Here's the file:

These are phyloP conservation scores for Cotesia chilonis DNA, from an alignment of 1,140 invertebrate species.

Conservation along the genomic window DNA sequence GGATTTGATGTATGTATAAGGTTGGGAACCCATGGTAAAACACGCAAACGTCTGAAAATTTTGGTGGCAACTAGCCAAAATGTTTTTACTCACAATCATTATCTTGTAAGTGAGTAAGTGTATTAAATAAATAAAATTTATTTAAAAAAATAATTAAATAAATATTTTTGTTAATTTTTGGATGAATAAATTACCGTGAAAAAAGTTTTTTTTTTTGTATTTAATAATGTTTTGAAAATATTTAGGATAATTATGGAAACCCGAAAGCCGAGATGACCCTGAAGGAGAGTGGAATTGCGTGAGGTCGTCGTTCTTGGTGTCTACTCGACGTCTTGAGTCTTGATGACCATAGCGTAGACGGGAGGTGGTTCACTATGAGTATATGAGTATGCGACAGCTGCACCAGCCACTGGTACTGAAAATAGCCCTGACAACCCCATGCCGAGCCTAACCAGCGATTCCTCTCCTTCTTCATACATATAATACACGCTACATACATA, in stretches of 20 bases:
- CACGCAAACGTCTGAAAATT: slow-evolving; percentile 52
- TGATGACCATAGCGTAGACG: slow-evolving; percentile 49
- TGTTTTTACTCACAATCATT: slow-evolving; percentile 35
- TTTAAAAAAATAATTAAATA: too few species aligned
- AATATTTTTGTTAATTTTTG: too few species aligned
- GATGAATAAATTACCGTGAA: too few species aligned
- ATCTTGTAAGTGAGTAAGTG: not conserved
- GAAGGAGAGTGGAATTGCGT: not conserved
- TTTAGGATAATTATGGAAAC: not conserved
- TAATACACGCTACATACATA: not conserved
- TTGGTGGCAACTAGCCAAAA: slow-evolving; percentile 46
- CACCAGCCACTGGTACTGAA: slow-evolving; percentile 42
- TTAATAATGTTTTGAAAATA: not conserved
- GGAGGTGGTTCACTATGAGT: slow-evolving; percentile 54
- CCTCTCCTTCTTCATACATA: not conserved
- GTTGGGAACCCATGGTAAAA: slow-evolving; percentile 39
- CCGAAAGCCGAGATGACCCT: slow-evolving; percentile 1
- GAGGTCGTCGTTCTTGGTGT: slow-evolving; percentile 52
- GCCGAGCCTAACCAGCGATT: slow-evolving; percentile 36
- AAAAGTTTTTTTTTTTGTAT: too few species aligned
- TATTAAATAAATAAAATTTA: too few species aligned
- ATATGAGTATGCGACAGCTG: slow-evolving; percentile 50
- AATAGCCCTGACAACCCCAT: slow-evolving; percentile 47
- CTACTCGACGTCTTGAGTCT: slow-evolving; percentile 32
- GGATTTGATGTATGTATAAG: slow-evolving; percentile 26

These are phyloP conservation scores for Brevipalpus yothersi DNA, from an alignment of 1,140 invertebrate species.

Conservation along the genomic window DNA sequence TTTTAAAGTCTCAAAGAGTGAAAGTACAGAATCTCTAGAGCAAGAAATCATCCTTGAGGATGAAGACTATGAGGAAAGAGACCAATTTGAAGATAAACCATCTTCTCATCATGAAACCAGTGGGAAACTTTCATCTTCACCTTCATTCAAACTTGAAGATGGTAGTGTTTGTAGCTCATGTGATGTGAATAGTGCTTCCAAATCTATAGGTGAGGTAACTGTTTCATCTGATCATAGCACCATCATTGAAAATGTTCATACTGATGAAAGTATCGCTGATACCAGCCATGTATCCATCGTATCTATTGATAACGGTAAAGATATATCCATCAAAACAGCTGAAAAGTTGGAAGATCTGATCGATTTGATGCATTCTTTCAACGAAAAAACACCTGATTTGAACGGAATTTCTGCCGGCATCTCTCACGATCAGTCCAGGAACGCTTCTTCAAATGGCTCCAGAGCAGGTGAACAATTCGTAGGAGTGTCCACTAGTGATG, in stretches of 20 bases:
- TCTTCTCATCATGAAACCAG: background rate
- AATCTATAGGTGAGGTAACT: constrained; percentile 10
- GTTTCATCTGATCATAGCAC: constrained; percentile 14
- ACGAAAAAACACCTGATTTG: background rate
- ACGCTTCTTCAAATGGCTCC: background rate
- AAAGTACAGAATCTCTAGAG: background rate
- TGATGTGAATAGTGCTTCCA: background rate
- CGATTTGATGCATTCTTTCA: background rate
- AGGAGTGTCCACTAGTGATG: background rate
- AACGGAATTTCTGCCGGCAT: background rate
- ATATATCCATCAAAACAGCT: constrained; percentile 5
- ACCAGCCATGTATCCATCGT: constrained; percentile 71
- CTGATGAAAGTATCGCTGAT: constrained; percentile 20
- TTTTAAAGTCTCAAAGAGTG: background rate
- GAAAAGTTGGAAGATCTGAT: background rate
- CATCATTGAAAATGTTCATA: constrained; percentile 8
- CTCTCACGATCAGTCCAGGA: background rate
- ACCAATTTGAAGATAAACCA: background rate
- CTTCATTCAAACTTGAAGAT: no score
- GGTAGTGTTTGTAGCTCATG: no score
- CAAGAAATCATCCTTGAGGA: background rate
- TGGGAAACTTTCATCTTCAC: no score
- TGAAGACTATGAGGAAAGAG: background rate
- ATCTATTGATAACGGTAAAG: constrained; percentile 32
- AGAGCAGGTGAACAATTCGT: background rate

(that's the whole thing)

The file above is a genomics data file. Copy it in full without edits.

These are phyloP conservation scores for Cotesia chilonis DNA, from an alignment of 1,140 invertebrate species.

Conservation along the genomic window DNA sequence GGATTTGATGTATGTATAAGGTTGGGAACCCATGGTAAAACACGCAAACGTCTGAAAATTTTGGTGGCAACTAGCCAAAATGTTTTTACTCACAATCATTATCTTGTAAGTGAGTAAGTGTATTAAATAAATAAAATTTATTTAAAAAAATAATTAAATAAATATTTTTGTTAATTTTTGGATGAATAAATTACCGTGAAAAAAGTTTTTTTTTTTGTATTTAATAATGTTTTGAAAATATTTAGGATAATTATGGAAACCCGAAAGCCGAGATGACCCTGAAGGAGAGTGGAATTGCGTGAGGTCGTCGTTCTTGGTGTCTACTCGACGTCTTGAGTCTTGATGACCATAGCGTAGACGGGAGGTGGTTCACTATGAGTATATGAGTATGCGACAGCTGCACCAGCCACTGGTACTGAAAATAGCCCTGACAACCCCATGCCGAGCCTAACCAGCGATTCCTCTCCTTCTTCATACATATAATACACGCTACATACATA, in stretches of 20 bases:
- CACGCAAACGTCTGAAAATT: slow-evolving; percentile 52
- TGATGACCATAGCGTAGACG: slow-evolving; percentile 49
- TGTTTTTACTCACAATCATT: slow-evolving; percentile 35
- TTTAAAAAAATAATTAAATA: too few species aligned
- AATATTTTTGTTAATTTTTG: too few species aligned
- GATGAATAAATTACCGTGAA: too few species aligned
- ATCTTGTAAGTGAGTAAGTG: not conserved
- GAAGGAGAGTGGAATTGCGT: not conserved
- TTTAGGATAATTATGGAAAC: not conserved
- TAATACACGCTACATACATA: not conserved
- TTGGTGGCAACTAGCCAAAA: slow-evolving; percentile 46
- CACCAGCCACTGGTACTGAA: slow-evolving; percentile 42
- TTAATAATGTTTTGAAAATA: not conserved
- GGAGGTGGTTCACTATGAGT: slow-evolving; percentile 54
- CCTCTCCTTCTTCATACATA: not conserved
- GTTGGGAACCCATGGTAAAA: slow-evolving; percentile 39
- CCGAAAGCCGAGATGACCCT: slow-evolving; percentile 1
- GAGGTCGTCGTTCTTGGTGT: slow-evolving; percentile 52
- GCCGAGCCTAACCAGCGATT: slow-evolving; percentile 36
- AAAAGTTTTTTTTTTTGTAT: too few species aligned
- TATTAAATAAATAAAATTTA: too few species aligned
- ATATGAGTATGCGACAGCTG: slow-evolving; percentile 50
- AATAGCCCTGACAACCCCAT: slow-evolving; percentile 47
- CTACTCGACGTCTTGAGTCT: slow-evolving; percentile 32
- GGATTTGATGTATGTATAAG: slow-evolving; percentile 26

These are phyloP conservation scores for Brevipalpus yothersi DNA, from an alignment of 1,140 invertebrate species.

Conservation along the genomic window DNA sequence TTTTAAAGTCTCAAAGAGTGAAAGTACAGAATCTCTAGAGCAAGAAATCATCCTTGAGGATGAAGACTATGAGGAAAGAGACCAATTTGAAGATAAACCATCTTCTCATCATGAAACCAGTGGGAAACTTTCATCTTCACCTTCATTCAAACTTGAAGATGGTAGTGTTTGTAGCTCATGTGATGTGAATAGTGCTTCCAAATCTATAGGTGAGGTAACTGTTTCATCTGATCATAGCACCATCATTGAAAATGTTCATACTGATGAAAGTATCGCTGATACCAGCCATGTATCCATCGTATCTATTGATAACGGTAAAGATATATCCATCAAAACAGCTGAAAAGTTGGAAGATCTGATCGATTTGATGCATTCTTTCAACGAAAAAACACCTGATTTGAACGGAATTTCTGCCGGCATCTCTCACGATCAGTCCAGGAACGCTTCTTCAAATGGCTCCAGAGCAGGTGAACAATTCGTAGGAGTGTCCACTAGTGATG, in stretches of 20 bases:
- TCTTCTCATCATGAAACCAG: background rate
- AATCTATAGGTGAGGTAACT: constrained; percentile 10
- GTTTCATCTGATCATAGCAC: constrained; percentile 14
- ACGAAAAAACACCTGATTTG: background rate
- ACGCTTCTTCAAATGGCTCC: background rate
- AAAGTACAGAATCTCTAGAG: background rate
- TGATGTGAATAGTGCTTCCA: background rate
- CGATTTGATGCATTCTTTCA: background rate
- AGGAGTGTCCACTAGTGATG: background rate
- AACGGAATTTCTGCCGGCAT: background rate
- ATATATCCATCAAAACAGCT: constrained; percentile 5
- ACCAGCCATGTATCCATCGT: constrained; percentile 71
- CTGATGAAAGTATCGCTGAT: constrained; percentile 20
- TTTTAAAGTCTCAAAGAGTG: background rate
- GAAAAGTTGGAAGATCTGAT: background rate
- CATCATTGAAAATGTTCATA: constrained; percentile 8
- CTCTCACGATCAGTCCAGGA: background rate
- ACCAATTTGAAGATAAACCA: background rate
- CTTCATTCAAACTTGAAGAT: no score
- GGTAGTGTTTGTAGCTCATG: no score
- CAAGAAATCATCCTTGAGGA: background rate
- TGGGAAACTTTCATCTTCAC: no score
- TGAAGACTATGAGGAAAGAG: background rate
- ATCTATTGATAACGGTAAAG: constrained; percentile 32
- AGAGCAGGTGAACAATTCGT: background rate